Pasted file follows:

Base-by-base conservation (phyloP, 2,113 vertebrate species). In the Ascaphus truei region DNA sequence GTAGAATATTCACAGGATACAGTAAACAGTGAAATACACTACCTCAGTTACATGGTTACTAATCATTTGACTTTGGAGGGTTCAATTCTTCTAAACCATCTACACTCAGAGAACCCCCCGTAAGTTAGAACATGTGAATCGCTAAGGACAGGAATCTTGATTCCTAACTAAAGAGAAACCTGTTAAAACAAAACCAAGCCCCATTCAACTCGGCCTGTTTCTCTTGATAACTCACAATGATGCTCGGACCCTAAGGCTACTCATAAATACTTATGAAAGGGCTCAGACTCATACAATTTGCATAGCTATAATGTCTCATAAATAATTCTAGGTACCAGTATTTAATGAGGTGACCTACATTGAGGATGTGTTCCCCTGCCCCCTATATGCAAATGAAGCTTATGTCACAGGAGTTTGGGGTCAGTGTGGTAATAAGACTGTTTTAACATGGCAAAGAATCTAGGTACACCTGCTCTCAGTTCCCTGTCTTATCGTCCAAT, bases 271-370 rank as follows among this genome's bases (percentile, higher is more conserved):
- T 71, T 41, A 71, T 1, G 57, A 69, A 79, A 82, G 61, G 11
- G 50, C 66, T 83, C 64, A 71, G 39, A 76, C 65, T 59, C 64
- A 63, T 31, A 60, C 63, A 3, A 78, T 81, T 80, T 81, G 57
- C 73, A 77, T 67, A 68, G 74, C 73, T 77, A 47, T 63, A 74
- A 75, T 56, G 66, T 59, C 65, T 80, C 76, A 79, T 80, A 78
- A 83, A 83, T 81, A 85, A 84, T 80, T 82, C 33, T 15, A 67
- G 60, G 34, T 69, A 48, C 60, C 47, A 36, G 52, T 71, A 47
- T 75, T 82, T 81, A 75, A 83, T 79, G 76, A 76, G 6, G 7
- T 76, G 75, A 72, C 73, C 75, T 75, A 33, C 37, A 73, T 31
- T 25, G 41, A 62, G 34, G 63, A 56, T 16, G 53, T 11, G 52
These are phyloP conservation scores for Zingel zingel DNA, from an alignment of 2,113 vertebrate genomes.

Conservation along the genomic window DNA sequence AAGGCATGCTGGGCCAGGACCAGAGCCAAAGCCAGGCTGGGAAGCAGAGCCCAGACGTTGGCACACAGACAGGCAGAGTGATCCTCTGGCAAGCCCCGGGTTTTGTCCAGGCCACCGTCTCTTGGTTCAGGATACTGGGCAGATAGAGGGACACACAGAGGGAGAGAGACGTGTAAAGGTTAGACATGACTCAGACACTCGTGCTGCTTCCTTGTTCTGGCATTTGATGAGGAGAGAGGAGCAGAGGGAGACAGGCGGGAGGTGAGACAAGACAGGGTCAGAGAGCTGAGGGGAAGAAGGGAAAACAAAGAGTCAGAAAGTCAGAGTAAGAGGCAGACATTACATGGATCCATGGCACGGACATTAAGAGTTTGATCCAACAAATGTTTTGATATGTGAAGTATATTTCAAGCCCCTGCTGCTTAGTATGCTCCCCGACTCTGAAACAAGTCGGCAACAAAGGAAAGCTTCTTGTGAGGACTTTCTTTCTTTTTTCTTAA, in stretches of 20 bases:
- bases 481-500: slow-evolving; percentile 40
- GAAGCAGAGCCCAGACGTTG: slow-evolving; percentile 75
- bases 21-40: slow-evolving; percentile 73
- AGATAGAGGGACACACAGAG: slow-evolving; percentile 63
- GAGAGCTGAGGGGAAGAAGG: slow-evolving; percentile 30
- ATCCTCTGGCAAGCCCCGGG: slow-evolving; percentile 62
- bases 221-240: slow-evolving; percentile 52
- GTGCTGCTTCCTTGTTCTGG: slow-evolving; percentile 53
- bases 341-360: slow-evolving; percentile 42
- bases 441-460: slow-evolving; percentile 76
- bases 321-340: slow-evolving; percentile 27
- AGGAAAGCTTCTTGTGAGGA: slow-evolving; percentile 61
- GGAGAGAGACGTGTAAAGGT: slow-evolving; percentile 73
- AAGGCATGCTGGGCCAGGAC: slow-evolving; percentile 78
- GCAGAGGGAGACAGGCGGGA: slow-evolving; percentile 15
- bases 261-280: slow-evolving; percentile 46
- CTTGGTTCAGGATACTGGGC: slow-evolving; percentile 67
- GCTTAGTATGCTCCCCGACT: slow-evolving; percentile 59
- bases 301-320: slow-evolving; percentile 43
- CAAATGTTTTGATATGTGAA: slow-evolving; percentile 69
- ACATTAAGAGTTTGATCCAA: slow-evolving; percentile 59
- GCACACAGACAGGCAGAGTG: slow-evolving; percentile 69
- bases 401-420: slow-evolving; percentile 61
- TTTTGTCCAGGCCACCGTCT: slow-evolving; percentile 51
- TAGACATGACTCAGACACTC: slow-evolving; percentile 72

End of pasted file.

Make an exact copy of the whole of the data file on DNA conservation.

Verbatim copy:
Base-by-base conservation (phyloP, 2,113 vertebrate species). In the Ascaphus truei region DNA sequence GTAGAATATTCACAGGATACAGTAAACAGTGAAATACACTACCTCAGTTACATGGTTACTAATCATTTGACTTTGGAGGGTTCAATTCTTCTAAACCATCTACACTCAGAGAACCCCCCGTAAGTTAGAACATGTGAATCGCTAAGGACAGGAATCTTGATTCCTAACTAAAGAGAAACCTGTTAAAACAAAACCAAGCCCCATTCAACTCGGCCTGTTTCTCTTGATAACTCACAATGATGCTCGGACCCTAAGGCTACTCATAAATACTTATGAAAGGGCTCAGACTCATACAATTTGCATAGCTATAATGTCTCATAAATAATTCTAGGTACCAGTATTTAATGAGGTGACCTACATTGAGGATGTGTTCCCCTGCCCCCTATATGCAAATGAAGCTTATGTCACAGGAGTTTGGGGTCAGTGTGGTAATAAGACTGTTTTAACATGGCAAAGAATCTAGGTACACCTGCTCTCAGTTCCCTGTCTTATCGTCCAAT, bases 271-370 rank as follows among this genome's bases (percentile, higher is more conserved):
- T 71, T 41, A 71, T 1, G 57, A 69, A 79, A 82, G 61, G 11
- G 50, C 66, T 83, C 64, A 71, G 39, A 76, C 65, T 59, C 64
- A 63, T 31, A 60, C 63, A 3, A 78, T 81, T 80, T 81, G 57
- C 73, A 77, T 67, A 68, G 74, C 73, T 77, A 47, T 63, A 74
- A 75, T 56, G 66, T 59, C 65, T 80, C 76, A 79, T 80, A 78
- A 83, A 83, T 81, A 85, A 84, T 80, T 82, C 33, T 15, A 67
- G 60, G 34, T 69, A 48, C 60, C 47, A 36, G 52, T 71, A 47
- T 75, T 82, T 81, A 75, A 83, T 79, G 76, A 76, G 6, G 7
- T 76, G 75, A 72, C 73, C 75, T 75, A 33, C 37, A 73, T 31
- T 25, G 41, A 62, G 34, G 63, A 56, T 16, G 53, T 11, G 52
These are phyloP conservation scores for Zingel zingel DNA, from an alignment of 2,113 vertebrate genomes.

Conservation along the genomic window DNA sequence AAGGCATGCTGGGCCAGGACCAGAGCCAAAGCCAGGCTGGGAAGCAGAGCCCAGACGTTGGCACACAGACAGGCAGAGTGATCCTCTGGCAAGCCCCGGGTTTTGTCCAGGCCACCGTCTCTTGGTTCAGGATACTGGGCAGATAGAGGGACACACAGAGGGAGAGAGACGTGTAAAGGTTAGACATGACTCAGACACTCGTGCTGCTTCCTTGTTCTGGCATTTGATGAGGAGAGAGGAGCAGAGGGAGACAGGCGGGAGGTGAGACAAGACAGGGTCAGAGAGCTGAGGGGAAGAAGGGAAAACAAAGAGTCAGAAAGTCAGAGTAAGAGGCAGACATTACATGGATCCATGGCACGGACATTAAGAGTTTGATCCAACAAATGTTTTGATATGTGAAGTATATTTCAAGCCCCTGCTGCTTAGTATGCTCCCCGACTCTGAAACAAGTCGGCAACAAAGGAAAGCTTCTTGTGAGGACTTTCTTTCTTTTTTCTTAA, in stretches of 20 bases:
- bases 481-500: slow-evolving; percentile 40
- GAAGCAGAGCCCAGACGTTG: slow-evolving; percentile 75
- bases 21-40: slow-evolving; percentile 73
- AGATAGAGGGACACACAGAG: slow-evolving; percentile 63
- GAGAGCTGAGGGGAAGAAGG: slow-evolving; percentile 30
- ATCCTCTGGCAAGCCCCGGG: slow-evolving; percentile 62
- bases 221-240: slow-evolving; percentile 52
- GTGCTGCTTCCTTGTTCTGG: slow-evolving; percentile 53
- bases 341-360: slow-evolving; percentile 42
- bases 441-460: slow-evolving; percentile 76
- bases 321-340: slow-evolving; percentile 27
- AGGAAAGCTTCTTGTGAGGA: slow-evolving; percentile 61
- GGAGAGAGACGTGTAAAGGT: slow-evolving; percentile 73
- AAGGCATGCTGGGCCAGGAC: slow-evolving; percentile 78
- GCAGAGGGAGACAGGCGGGA: slow-evolving; percentile 15
- bases 261-280: slow-evolving; percentile 46
- CTTGGTTCAGGATACTGGGC: slow-evolving; percentile 67
- GCTTAGTATGCTCCCCGACT: slow-evolving; percentile 59
- bases 301-320: slow-evolving; percentile 43
- CAAATGTTTTGATATGTGAA: slow-evolving; percentile 69
- ACATTAAGAGTTTGATCCAA: slow-evolving; percentile 59
- GCACACAGACAGGCAGAGTG: slow-evolving; percentile 69
- bases 401-420: slow-evolving; percentile 61
- TTTTGTCCAGGCCACCGTCT: slow-evolving; percentile 51
- TAGACATGACTCAGACACTC: slow-evolving; percentile 72